Many patients experience sleep problems in ICU and up to a week after leaving but the researchers said there was previously little research onlong-term effects.
The team studied 497 patients aged 17–74 who were admitted for more than 24 hours to ICUs at three hospitals.
At six and 12 months after discharge, patients were surveyed on sleep disturbances and quality of life. A random sample of 10,000 other patients was used as a reference group.
Nearly 40% of ICU patients experienced disturbed sleep for up to a year after discharge. ICU patients had more difficulty falling asleep, poorer quality of sleep and slept for shorter periods than controls.
But, at both six and 12 months, the main factor that affected sleep in those in the ICU group was underlying illness such as asthma, diabetes and psychiatric conditions, the authors said. ‘Concurrent disease was found to be most important as an underlying cause,’ they said.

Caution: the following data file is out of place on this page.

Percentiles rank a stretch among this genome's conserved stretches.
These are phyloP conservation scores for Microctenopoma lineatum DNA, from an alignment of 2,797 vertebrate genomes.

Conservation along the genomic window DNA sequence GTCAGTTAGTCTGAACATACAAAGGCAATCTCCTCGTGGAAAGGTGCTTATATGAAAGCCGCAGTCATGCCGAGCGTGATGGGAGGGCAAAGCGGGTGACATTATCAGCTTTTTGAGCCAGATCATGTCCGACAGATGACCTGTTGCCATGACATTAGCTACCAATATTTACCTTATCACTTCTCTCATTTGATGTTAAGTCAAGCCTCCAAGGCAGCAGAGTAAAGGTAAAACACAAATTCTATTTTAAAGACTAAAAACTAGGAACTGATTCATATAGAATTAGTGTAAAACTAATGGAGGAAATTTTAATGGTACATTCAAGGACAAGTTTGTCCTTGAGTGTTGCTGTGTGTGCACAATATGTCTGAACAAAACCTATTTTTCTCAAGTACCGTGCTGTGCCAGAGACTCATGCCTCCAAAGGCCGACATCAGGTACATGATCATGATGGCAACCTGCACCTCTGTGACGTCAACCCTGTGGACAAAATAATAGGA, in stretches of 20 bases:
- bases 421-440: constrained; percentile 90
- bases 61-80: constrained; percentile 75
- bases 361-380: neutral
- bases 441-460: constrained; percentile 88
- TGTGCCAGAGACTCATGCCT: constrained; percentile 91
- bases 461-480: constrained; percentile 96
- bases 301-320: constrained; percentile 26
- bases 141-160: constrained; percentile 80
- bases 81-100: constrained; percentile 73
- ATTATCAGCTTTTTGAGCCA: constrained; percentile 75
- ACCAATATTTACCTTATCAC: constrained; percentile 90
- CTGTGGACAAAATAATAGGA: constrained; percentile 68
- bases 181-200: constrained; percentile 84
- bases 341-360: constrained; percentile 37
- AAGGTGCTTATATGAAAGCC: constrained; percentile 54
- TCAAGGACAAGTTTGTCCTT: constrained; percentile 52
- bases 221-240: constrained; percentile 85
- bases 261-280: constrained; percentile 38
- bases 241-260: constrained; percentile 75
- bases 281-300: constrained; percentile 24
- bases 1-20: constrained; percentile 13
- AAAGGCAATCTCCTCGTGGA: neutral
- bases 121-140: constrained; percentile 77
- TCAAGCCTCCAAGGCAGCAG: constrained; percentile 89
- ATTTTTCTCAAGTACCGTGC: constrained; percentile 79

However, Tracy Pilcher, a consultant nurse in critical care at United Lincolnshire Hospitals NHS Trust, said she was not convinced by the findings. She said it was difficult to determine whether it was underlying disease, ICU or a combination of both that contributed to ongoing sleep disturbances.
Whatever the cause, Ms Pilcher said, staff in ICU should focus on what they could do to try and limit sleep disturbances.
Measures to maintain day and night-time cycles of wakefulness and sleep already took place. They could also look at delirium management, she added.
Diane Miller, a lead critical care outreach nurse from South Tyneside District Hospital, was previously a patient in the ICU where she then worked and had nightmares and hallucinations for a long period after being discharged. ‘Before I never anticipated that you could have hallucinations and nightmares, memory problems and flashbacks and that it feels like you are losing your mind,’ she said.